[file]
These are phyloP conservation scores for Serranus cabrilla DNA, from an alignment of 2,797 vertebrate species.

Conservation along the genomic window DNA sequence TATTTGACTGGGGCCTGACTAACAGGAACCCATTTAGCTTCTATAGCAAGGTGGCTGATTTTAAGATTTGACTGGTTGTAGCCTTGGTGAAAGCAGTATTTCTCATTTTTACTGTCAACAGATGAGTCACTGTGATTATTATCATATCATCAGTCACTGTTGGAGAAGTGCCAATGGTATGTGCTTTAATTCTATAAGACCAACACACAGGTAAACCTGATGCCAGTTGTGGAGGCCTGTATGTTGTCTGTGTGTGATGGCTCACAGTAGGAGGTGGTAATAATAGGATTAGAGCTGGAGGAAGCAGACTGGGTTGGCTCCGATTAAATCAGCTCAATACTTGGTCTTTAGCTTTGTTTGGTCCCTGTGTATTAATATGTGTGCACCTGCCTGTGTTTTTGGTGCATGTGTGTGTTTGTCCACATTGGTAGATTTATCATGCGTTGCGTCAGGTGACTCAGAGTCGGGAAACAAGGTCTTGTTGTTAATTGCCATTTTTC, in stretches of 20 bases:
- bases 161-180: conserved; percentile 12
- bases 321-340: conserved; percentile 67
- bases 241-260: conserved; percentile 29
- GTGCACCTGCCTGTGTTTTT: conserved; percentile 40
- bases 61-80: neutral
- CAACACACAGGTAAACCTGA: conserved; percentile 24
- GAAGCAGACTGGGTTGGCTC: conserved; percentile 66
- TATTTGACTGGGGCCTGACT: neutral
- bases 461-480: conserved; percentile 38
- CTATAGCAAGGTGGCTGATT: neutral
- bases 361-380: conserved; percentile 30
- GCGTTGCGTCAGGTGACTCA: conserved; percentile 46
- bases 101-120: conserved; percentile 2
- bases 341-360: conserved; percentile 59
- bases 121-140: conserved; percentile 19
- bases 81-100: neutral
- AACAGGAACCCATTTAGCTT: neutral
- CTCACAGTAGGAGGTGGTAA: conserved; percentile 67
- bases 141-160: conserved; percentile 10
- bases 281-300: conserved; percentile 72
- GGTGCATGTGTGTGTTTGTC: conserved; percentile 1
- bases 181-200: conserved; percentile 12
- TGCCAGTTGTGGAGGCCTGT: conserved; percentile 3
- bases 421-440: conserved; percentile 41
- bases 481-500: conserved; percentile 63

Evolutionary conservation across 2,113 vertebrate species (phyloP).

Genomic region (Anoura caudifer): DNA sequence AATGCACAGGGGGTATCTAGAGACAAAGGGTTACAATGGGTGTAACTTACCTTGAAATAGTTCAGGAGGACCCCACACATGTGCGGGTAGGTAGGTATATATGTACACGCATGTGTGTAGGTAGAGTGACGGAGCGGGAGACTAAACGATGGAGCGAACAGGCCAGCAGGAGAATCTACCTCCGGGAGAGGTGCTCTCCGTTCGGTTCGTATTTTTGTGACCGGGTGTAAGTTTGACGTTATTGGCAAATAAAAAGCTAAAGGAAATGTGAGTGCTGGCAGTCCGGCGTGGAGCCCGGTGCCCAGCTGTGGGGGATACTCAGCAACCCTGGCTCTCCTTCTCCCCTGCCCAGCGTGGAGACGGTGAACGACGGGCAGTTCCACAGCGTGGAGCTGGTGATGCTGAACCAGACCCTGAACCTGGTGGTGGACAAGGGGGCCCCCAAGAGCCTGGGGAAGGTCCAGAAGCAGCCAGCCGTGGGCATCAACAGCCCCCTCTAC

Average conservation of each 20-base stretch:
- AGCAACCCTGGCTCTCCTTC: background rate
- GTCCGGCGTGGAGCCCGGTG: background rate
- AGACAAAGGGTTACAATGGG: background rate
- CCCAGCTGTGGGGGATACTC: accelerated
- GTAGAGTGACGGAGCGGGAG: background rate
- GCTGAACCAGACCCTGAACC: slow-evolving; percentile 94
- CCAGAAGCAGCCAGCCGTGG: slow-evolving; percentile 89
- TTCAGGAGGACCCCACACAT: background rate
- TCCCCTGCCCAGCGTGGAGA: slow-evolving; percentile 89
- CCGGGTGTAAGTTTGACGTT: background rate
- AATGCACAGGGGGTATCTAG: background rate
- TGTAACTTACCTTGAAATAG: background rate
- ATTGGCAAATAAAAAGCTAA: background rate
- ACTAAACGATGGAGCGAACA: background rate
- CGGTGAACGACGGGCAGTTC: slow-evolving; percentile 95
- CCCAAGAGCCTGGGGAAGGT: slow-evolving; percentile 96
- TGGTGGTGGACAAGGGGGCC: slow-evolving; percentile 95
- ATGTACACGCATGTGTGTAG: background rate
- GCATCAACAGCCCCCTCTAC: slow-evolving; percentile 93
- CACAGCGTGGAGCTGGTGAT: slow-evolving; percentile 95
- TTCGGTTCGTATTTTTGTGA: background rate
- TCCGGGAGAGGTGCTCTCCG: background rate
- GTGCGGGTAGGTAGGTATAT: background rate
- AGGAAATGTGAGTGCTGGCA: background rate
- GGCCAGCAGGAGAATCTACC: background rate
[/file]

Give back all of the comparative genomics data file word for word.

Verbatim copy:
These are phyloP conservation scores for Serranus cabrilla DNA, from an alignment of 2,797 vertebrate species.

Conservation along the genomic window DNA sequence TATTTGACTGGGGCCTGACTAACAGGAACCCATTTAGCTTCTATAGCAAGGTGGCTGATTTTAAGATTTGACTGGTTGTAGCCTTGGTGAAAGCAGTATTTCTCATTTTTACTGTCAACAGATGAGTCACTGTGATTATTATCATATCATCAGTCACTGTTGGAGAAGTGCCAATGGTATGTGCTTTAATTCTATAAGACCAACACACAGGTAAACCTGATGCCAGTTGTGGAGGCCTGTATGTTGTCTGTGTGTGATGGCTCACAGTAGGAGGTGGTAATAATAGGATTAGAGCTGGAGGAAGCAGACTGGGTTGGCTCCGATTAAATCAGCTCAATACTTGGTCTTTAGCTTTGTTTGGTCCCTGTGTATTAATATGTGTGCACCTGCCTGTGTTTTTGGTGCATGTGTGTGTTTGTCCACATTGGTAGATTTATCATGCGTTGCGTCAGGTGACTCAGAGTCGGGAAACAAGGTCTTGTTGTTAATTGCCATTTTTC, in stretches of 20 bases:
- bases 161-180: conserved; percentile 12
- bases 321-340: conserved; percentile 67
- bases 241-260: conserved; percentile 29
- GTGCACCTGCCTGTGTTTTT: conserved; percentile 40
- bases 61-80: neutral
- CAACACACAGGTAAACCTGA: conserved; percentile 24
- GAAGCAGACTGGGTTGGCTC: conserved; percentile 66
- TATTTGACTGGGGCCTGACT: neutral
- bases 461-480: conserved; percentile 38
- CTATAGCAAGGTGGCTGATT: neutral
- bases 361-380: conserved; percentile 30
- GCGTTGCGTCAGGTGACTCA: conserved; percentile 46
- bases 101-120: conserved; percentile 2
- bases 341-360: conserved; percentile 59
- bases 121-140: conserved; percentile 19
- bases 81-100: neutral
- AACAGGAACCCATTTAGCTT: neutral
- CTCACAGTAGGAGGTGGTAA: conserved; percentile 67
- bases 141-160: conserved; percentile 10
- bases 281-300: conserved; percentile 72
- GGTGCATGTGTGTGTTTGTC: conserved; percentile 1
- bases 181-200: conserved; percentile 12
- TGCCAGTTGTGGAGGCCTGT: conserved; percentile 3
- bases 421-440: conserved; percentile 41
- bases 481-500: conserved; percentile 63

Evolutionary conservation across 2,113 vertebrate species (phyloP).

Genomic region (Anoura caudifer): DNA sequence AATGCACAGGGGGTATCTAGAGACAAAGGGTTACAATGGGTGTAACTTACCTTGAAATAGTTCAGGAGGACCCCACACATGTGCGGGTAGGTAGGTATATATGTACACGCATGTGTGTAGGTAGAGTGACGGAGCGGGAGACTAAACGATGGAGCGAACAGGCCAGCAGGAGAATCTACCTCCGGGAGAGGTGCTCTCCGTTCGGTTCGTATTTTTGTGACCGGGTGTAAGTTTGACGTTATTGGCAAATAAAAAGCTAAAGGAAATGTGAGTGCTGGCAGTCCGGCGTGGAGCCCGGTGCCCAGCTGTGGGGGATACTCAGCAACCCTGGCTCTCCTTCTCCCCTGCCCAGCGTGGAGACGGTGAACGACGGGCAGTTCCACAGCGTGGAGCTGGTGATGCTGAACCAGACCCTGAACCTGGTGGTGGACAAGGGGGCCCCCAAGAGCCTGGGGAAGGTCCAGAAGCAGCCAGCCGTGGGCATCAACAGCCCCCTCTAC

Average conservation of each 20-base stretch:
- AGCAACCCTGGCTCTCCTTC: background rate
- GTCCGGCGTGGAGCCCGGTG: background rate
- AGACAAAGGGTTACAATGGG: background rate
- CCCAGCTGTGGGGGATACTC: accelerated
- GTAGAGTGACGGAGCGGGAG: background rate
- GCTGAACCAGACCCTGAACC: slow-evolving; percentile 94
- CCAGAAGCAGCCAGCCGTGG: slow-evolving; percentile 89
- TTCAGGAGGACCCCACACAT: background rate
- TCCCCTGCCCAGCGTGGAGA: slow-evolving; percentile 89
- CCGGGTGTAAGTTTGACGTT: background rate
- AATGCACAGGGGGTATCTAG: background rate
- TGTAACTTACCTTGAAATAG: background rate
- ATTGGCAAATAAAAAGCTAA: background rate
- ACTAAACGATGGAGCGAACA: background rate
- CGGTGAACGACGGGCAGTTC: slow-evolving; percentile 95
- CCCAAGAGCCTGGGGAAGGT: slow-evolving; percentile 96
- TGGTGGTGGACAAGGGGGCC: slow-evolving; percentile 95
- ATGTACACGCATGTGTGTAG: background rate
- GCATCAACAGCCCCCTCTAC: slow-evolving; percentile 93
- CACAGCGTGGAGCTGGTGAT: slow-evolving; percentile 95
- TTCGGTTCGTATTTTTGTGA: background rate
- TCCGGGAGAGGTGCTCTCCG: background rate
- GTGCGGGTAGGTAGGTATAT: background rate
- AGGAAATGTGAGTGCTGGCA: background rate
- GGCCAGCAGGAGAATCTACC: background rate